At the time, carbon nanotubes were one of the new hot research topics and I ended up with Professor Peter Burke’s research group that, among other things, focused on carbon nanotubes for RF applications. My work at Carbonics is essentially a continuation of the work that I completed during my graduate school days, over 10 years ago.


IF: Your academic background suggests that you’ve specialized in RF technology early on in your career. What are your reasons for focusing on that subject specifically? 

CR: Since I was very young, radio communications always fascinated me. Back then, when I was around 7 years old, my brother and I used to play games and used a two-way radio to talk to each other, even though we were in some cases miles apart. Mind you, this was in the late 1980s, long before mobile phones went mainstream.

Back then I would puzzle over how my voice could travel such a seemingly large distance, even though there was nothing physically connecting these two radios. At least in the case of telephones (landlines telephones in today’s terminology), I was able to rationalize it, because there were physical wires connecting both ends.

With radio technology, however, there was nothing but some invisible pathway connecting two devices. It was this particular aspect that fascinated me and sparked the curiosity that seems to have endured ever since.


IF: What are the memorable aspects and takeaways from any leadership position you’ve had or teams that you’ve managed? How does a managing position differ from your experiences working as a team member?

CR: At Carbonics, we have a very small team of four scientists & engineers who all hold a PhD. Because of this, management duties are relatively low compared to how they may be in other settings, which allows for most of my time to be spent working alongside the team in the lab. Since they are all very capable PhD-level scientists and engineers, once given a general direction, they figure out a solution with minimal supervision. Having such a team makes managerial tasks relatively easy.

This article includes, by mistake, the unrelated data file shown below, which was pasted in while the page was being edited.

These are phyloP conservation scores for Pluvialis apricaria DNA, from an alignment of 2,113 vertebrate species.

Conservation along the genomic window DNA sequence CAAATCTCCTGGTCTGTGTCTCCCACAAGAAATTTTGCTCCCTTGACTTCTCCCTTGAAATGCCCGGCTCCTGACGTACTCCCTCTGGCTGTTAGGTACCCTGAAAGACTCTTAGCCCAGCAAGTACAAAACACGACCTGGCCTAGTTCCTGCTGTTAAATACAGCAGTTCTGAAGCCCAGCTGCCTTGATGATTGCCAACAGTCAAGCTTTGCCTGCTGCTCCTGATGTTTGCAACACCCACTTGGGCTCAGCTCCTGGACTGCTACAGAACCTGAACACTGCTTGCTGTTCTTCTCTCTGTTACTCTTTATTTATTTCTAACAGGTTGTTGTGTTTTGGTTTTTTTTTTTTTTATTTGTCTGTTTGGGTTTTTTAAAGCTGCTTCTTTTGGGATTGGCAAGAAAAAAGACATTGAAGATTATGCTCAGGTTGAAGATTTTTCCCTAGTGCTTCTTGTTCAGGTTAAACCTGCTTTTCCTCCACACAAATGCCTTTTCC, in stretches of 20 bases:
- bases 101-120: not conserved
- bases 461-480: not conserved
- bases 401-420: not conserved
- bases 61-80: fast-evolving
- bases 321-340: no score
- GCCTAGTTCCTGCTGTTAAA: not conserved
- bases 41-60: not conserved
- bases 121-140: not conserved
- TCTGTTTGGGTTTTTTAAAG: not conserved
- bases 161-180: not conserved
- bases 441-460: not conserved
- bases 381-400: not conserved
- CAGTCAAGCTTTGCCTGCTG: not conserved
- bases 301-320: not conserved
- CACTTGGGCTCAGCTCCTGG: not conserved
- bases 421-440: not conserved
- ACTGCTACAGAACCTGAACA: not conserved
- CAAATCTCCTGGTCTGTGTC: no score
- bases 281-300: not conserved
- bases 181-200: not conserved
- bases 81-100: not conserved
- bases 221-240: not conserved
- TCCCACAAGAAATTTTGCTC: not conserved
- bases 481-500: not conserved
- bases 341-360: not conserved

IF: Are there any specific areas of R&D that you would like to explore more in the future?

CR: One of the unique characteristics of carbon nanotubes—which sets them apart from standard semiconductors such as silicon—is that they can be applied via a surface coating method, as opposed to being intrinsic to the substrate itself. For example, while a silicon transistor will need a silicon substrate, for carbon nanotubes the substrate is not a constraint since the semiconducting material is applied on the surface using a room-temperature process.

This allows carbon nanotubes to be placed on a wide variety of substrates. In addition to making it easily integratable with silicon CMOS technology, this characteristic means that carbon nanotubes can be applied to flexible substrates that can contour to an arbitrary form; or that they can be used to create multiple layers of transistors, one layer on top of another, forming a three-dimensional stack.